February 8, 2017
Taking Time Out For (Bad) News
News for us theater junkies usually means a new show or a major cast replacement but this still-new year has brought some events that will shake up the way that those of obsessed with theater interact with what is going on in the theater world. So I'm taking some time out from the usual reviews to try to figure out what's going on.
Three weeks ago, "On Stage," the cable news show that covers theater here in New York, disrupted (to use the word of the moment) its format, including ousting its longtime host and producer Donna Karger, who has been with the show since it debuted in 1998. Then this week, came word that the New York Times theater critic Charles Isherwood has left the paper after serving as its No. 2 critic for 12 years.
Both developments have left me in a kind of mourning state. Which really surprises me because I wasn't a big fan of either Karger or Isherwood. But the holes they've left worry me.
Karger always seemed a nice woman but she was stiff on camera and seldom strayed from a few set phrases that she repeated each episode. She was a terrible interviewer too, reading overly-long questions from index cards that she nervously shuffled and barely listening to her guests' answers before barreling on with the next query.
But, as my husband K observes, Karger put the spotlight on the shows and the people who made them instead of on herself. The same can't be said for her successor Frank DiLella, who has been playing the Eve Harrington to Karger's Margot Channing for over a decade now.
DiLella started off as an occasional contributor and then worked his way up to a show regular who often sat in for Karger when she was on vacation. He was good-looking (resembling a young Jerry Mitchell) and hard-working (he not only covered every major opening but made reporting trips to London and other theater centers, reportedly on his own dime or his rich dad's).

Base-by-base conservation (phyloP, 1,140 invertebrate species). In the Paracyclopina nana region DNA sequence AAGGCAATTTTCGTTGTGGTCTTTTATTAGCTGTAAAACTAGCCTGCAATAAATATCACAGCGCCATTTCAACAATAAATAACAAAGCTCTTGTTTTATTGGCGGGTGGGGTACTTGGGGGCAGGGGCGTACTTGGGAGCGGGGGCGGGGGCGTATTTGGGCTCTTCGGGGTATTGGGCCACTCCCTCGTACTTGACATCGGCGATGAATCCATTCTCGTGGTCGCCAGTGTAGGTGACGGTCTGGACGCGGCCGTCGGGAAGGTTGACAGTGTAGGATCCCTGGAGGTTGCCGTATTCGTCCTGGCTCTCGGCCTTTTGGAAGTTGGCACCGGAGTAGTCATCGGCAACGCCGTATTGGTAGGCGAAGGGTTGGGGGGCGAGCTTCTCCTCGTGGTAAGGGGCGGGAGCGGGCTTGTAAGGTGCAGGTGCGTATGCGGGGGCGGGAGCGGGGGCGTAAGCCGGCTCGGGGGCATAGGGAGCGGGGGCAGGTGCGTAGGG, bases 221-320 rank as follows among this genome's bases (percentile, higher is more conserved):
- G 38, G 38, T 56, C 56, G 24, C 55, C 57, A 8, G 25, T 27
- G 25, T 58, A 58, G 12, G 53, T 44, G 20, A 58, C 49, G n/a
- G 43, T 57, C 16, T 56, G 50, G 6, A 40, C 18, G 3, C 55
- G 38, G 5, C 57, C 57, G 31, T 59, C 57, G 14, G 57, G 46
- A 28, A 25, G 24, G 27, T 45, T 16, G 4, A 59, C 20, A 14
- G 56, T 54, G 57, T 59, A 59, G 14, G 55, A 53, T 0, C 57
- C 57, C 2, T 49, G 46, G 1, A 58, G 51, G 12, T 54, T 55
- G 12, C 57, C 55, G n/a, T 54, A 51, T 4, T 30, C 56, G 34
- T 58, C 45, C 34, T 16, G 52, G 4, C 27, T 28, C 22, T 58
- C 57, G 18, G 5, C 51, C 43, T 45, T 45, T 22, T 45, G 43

An unabashed fanboy, he also clearly loved the segments in which he dressed up and joined actors for a performance. It was sometimes silly but it provided a cute alternative to the interviews and reviews that made up the rest of the show. But last month, Karger disappeared with no explanation, DiLella took over and the show is now nothing but silliness.
Over the past three weeks, DiLella, the show's chief critic Roma Torre and a couple of contributors have hopped around to different Broadway hangouts such as Chez Josephine and 54 Below and pretended to run into the guests lined up for the show. Torre's reviews have been shortened and corny stunts like gossip from a shadowy masked figure (maybe DiLella himself?) have been added.
Lost in all the hoopla is any true sense of what recent and upcoming shows are about or what their creators and stars have to say about them. I wouldn't mind so much if "On Stage" weren't one of the only sources of theater news on TV.
It's as though a nourishing, if predictable, meal has been replaced with a big bowl of Marshmallow Fluff. I really do hope the network execs are reading the chat room comments about the changes cause they're even more harsh than I've been.
And now onto the news about Isherwood. His taste (he chastised his fellow critics, the public and the Tony nominating committee for not liking Will Eno's abstruse play The Realistic Jones three years ago) and mine (I couldn't wait to get out of the theater after seeing that Eno play) seldom aligned but I appreciated Isherwood's intelligence and I hate to see anyone lose their job.
What really worried me, though, is that his departure has come in the midst of changes in cultural coverage at the Times and the threat that the paper's commitment to theater might lessen.
We now have lots of online sites and blogs like this one that focus on theater but average theatergoers, those who see four or so shows a year, still depend on the Times. Which means that all of us who love theater do as well.
So I'm going to end this post on a positive note: the paper says it has already begun to advertise for a critic to replace Isherwood. And I don't know about you but I'm going to take what comfort I can from that.